• Early identification of disability allows for provision of proper care and support both for the child and for the parents. The health system, being the first one to come into contact with parents to be, and children with disabilities plays an important role in that regard. Judging from the information provided by countries, it seems that some work is taking place towards:There seems to be greater focus on prevention. All countries report on protocols for pre-natal check-ups, changes in advice and provision of anti-anaemic drugs and folic acid. (KYRA; KAZA; TADA, TUKA, UZBA)Modernization - several of the countries are reporting that they are introducing new technologies for pre-natal check-ups of the mother and baby, even if it is not sure to what extent this is also available to the same extent in rural areas as in urban areasStrengthened identification (and improvements in screening tools and standards) at the level of health care organizations (KYRA; KAZA; TADA, TUKA) for children below 5 years, and this is possibly the reason for why at least three of the countries see an increase in the number of registered children with disabilities.All countries also seem to have special protocols and systems for screening and assessing children depending on the age of the child in all countries (x number of visits in the first year, second year, etc.). Introducing new health services (such as rehabilitation), which did not exist before (KAZA, KYRA, TADA, UZBA)Remaining issues for consideration include:- Equitable geographical availability? From other studies we know that innovations in services, modernized practices etc. first reaches urban centers. There is a need to ensure equitable access to these services regardless of where people live( urban rural, mountainous area/plain)- Outreach / access – Just because services are available does not mean they are necessarily accessible. To what extent are these services, specially the new community based services, reaching out to populations. Parents to children with disabilities might have the most difficulties to access these (only two countries there are home visiting system (TADA; TUKA)- Integrated policies and services: Only two countries also report on specific efforts to integrate services and activities of social protection, health and education (KAZA and TADA) and one country (TUKA) integration between education and health services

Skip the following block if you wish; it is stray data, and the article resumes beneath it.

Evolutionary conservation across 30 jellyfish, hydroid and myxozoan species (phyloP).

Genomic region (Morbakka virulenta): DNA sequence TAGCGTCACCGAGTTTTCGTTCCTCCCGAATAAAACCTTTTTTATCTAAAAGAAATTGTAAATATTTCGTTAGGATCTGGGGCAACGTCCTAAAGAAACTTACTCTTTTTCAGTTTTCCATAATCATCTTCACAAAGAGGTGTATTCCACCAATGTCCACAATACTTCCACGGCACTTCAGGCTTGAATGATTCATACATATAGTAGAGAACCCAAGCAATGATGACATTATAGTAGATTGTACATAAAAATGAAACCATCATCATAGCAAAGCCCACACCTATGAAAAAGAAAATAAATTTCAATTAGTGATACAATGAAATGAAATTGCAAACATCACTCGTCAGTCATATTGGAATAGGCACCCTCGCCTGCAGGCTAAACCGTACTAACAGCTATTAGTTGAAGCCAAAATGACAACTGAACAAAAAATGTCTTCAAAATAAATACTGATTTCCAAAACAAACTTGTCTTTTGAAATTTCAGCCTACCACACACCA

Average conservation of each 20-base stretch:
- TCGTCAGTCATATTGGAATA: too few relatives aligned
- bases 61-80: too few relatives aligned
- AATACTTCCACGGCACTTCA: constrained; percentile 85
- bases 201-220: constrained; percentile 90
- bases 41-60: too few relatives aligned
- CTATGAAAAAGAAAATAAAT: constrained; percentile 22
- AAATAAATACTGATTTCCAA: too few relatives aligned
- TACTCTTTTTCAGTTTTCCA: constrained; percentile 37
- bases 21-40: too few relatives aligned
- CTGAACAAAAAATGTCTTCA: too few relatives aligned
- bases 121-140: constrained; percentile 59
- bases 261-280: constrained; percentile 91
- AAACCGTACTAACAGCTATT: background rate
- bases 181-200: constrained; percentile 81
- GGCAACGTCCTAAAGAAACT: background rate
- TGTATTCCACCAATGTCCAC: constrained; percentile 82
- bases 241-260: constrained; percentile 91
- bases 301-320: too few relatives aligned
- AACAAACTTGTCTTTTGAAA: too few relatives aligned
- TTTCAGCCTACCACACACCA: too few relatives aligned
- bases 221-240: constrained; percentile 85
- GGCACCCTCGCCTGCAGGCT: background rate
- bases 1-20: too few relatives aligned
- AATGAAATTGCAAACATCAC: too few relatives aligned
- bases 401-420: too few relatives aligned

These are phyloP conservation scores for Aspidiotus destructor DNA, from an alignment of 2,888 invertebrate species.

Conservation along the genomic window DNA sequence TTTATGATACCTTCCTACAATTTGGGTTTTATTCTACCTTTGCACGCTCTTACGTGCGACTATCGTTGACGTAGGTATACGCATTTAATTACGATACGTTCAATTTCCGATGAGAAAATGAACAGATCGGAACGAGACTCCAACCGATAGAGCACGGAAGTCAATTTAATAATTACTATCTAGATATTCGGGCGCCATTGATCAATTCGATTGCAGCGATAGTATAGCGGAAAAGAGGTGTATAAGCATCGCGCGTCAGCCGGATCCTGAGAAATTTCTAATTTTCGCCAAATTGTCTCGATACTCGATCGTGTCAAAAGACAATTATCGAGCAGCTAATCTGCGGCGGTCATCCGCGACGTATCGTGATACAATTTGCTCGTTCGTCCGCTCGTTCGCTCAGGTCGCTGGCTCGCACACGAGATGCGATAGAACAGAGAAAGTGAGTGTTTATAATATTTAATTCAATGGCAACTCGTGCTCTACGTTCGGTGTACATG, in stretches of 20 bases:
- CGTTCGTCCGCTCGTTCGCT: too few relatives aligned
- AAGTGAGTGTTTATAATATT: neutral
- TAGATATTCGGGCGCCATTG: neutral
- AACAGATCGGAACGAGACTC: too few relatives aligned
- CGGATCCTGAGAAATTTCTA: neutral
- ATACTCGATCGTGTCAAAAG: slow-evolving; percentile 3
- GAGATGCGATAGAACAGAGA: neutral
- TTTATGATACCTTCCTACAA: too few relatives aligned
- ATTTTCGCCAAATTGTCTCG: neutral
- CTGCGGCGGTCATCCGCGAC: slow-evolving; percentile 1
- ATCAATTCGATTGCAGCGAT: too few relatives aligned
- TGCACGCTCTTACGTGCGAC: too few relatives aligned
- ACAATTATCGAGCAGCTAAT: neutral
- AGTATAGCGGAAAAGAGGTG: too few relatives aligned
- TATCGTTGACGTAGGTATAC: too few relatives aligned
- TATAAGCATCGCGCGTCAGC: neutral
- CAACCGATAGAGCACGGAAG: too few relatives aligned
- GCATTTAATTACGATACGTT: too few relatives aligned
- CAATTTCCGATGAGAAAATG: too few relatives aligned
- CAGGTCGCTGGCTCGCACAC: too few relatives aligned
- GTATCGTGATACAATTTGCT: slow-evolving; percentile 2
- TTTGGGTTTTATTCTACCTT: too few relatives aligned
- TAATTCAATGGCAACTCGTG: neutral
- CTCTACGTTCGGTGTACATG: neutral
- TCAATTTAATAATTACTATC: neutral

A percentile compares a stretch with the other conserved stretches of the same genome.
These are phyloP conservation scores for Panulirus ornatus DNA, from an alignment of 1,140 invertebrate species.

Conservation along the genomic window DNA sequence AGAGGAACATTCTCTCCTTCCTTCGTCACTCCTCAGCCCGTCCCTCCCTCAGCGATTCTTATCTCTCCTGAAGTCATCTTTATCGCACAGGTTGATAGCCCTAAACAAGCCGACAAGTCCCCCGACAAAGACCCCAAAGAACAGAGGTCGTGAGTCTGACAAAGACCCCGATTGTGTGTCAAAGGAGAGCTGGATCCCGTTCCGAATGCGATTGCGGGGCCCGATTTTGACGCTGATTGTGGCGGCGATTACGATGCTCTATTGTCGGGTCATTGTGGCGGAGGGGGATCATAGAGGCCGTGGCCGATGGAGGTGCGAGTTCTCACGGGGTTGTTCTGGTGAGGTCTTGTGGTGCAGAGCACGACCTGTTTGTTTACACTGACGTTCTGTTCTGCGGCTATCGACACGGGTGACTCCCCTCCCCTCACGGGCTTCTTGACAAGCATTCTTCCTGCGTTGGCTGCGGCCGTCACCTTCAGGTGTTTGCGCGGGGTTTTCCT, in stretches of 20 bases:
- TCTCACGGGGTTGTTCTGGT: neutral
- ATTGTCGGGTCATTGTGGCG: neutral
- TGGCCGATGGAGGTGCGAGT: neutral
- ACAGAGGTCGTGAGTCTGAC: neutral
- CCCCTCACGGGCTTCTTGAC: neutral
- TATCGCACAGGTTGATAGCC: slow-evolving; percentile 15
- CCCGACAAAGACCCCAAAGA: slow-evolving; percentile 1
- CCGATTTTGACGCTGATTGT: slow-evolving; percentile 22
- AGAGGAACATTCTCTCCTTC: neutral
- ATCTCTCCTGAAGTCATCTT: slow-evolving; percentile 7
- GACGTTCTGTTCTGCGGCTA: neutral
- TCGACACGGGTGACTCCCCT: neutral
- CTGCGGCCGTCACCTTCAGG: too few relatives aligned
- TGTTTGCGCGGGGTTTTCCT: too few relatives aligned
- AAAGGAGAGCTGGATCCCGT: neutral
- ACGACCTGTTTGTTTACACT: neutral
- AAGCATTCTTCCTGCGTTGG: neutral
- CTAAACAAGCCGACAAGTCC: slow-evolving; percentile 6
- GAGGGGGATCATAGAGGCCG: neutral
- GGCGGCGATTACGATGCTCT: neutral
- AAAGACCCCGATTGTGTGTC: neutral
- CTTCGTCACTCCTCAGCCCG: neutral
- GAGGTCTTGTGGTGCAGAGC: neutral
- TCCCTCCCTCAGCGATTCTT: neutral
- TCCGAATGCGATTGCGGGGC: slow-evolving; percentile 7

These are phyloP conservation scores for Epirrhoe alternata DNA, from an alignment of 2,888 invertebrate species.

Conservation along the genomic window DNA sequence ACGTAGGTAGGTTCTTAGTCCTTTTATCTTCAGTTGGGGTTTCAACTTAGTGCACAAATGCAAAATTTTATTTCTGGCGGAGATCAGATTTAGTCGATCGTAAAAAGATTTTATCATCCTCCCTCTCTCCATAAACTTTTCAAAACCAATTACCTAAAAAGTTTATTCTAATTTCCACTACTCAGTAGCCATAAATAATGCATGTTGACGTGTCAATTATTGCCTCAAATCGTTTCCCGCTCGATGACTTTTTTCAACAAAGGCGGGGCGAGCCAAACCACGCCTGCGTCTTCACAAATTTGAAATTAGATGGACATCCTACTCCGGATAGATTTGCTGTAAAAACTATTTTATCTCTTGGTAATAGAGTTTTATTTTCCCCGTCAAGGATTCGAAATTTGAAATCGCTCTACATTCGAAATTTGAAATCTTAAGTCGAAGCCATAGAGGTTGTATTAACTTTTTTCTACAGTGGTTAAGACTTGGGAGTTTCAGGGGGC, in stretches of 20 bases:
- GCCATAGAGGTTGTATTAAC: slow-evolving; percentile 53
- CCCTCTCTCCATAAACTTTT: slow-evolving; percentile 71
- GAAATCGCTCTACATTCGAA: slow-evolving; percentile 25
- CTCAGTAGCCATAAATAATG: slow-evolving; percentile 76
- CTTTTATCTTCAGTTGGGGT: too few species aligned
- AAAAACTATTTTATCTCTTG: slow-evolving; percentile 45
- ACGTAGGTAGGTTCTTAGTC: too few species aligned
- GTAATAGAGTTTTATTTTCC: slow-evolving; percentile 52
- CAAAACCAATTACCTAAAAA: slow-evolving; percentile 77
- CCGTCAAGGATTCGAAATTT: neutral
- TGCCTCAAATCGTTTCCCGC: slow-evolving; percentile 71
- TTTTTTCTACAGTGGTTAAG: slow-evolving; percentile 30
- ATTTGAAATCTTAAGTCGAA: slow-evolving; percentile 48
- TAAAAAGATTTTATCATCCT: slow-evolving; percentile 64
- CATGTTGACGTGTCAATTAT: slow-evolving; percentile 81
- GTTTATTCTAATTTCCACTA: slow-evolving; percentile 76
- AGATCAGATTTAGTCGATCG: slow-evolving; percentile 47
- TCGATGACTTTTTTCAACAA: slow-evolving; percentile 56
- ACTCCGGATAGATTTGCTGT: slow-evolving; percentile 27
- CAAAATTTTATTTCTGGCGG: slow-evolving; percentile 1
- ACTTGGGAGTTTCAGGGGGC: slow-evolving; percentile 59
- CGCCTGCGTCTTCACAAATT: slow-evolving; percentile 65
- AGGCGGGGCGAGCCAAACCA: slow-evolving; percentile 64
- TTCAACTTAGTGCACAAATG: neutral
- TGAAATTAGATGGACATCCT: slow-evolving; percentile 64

• Giving children access to early education through pre-school education is an important strategy both to identify and support children with disabilities, to prepare children in general, and children with disabilities in particular, for primary school. For parents, having access to this early pedagogical support, it can also be an important family support.Overall, as I will also show in the coming slides, we see the following possible trends:Increases in the number of childrenwithdisabilities in pre-school servicesNo changes in use of specialpre-schools for childrenwithdisabilitiesEfforts to providechildrenwithdisabilitieswitheducationDe-institutionlization?Remaining issues to befurtehrinvestigated and addressedinclude for example:Inclusion – to whatextent are childrenwithdisabilitiesprovidedwith the sameopportunities as childrenwithoutdisabilities to develop and thrive if they are not given an opportunity to beincludedintoregular services and activities, possiblywithsomeadditional support?To whatextent are childrenwithdisabilitybeingprovidedwith the samequality of services as childrenwithoutdisability?I willelaborate on this in the comingslides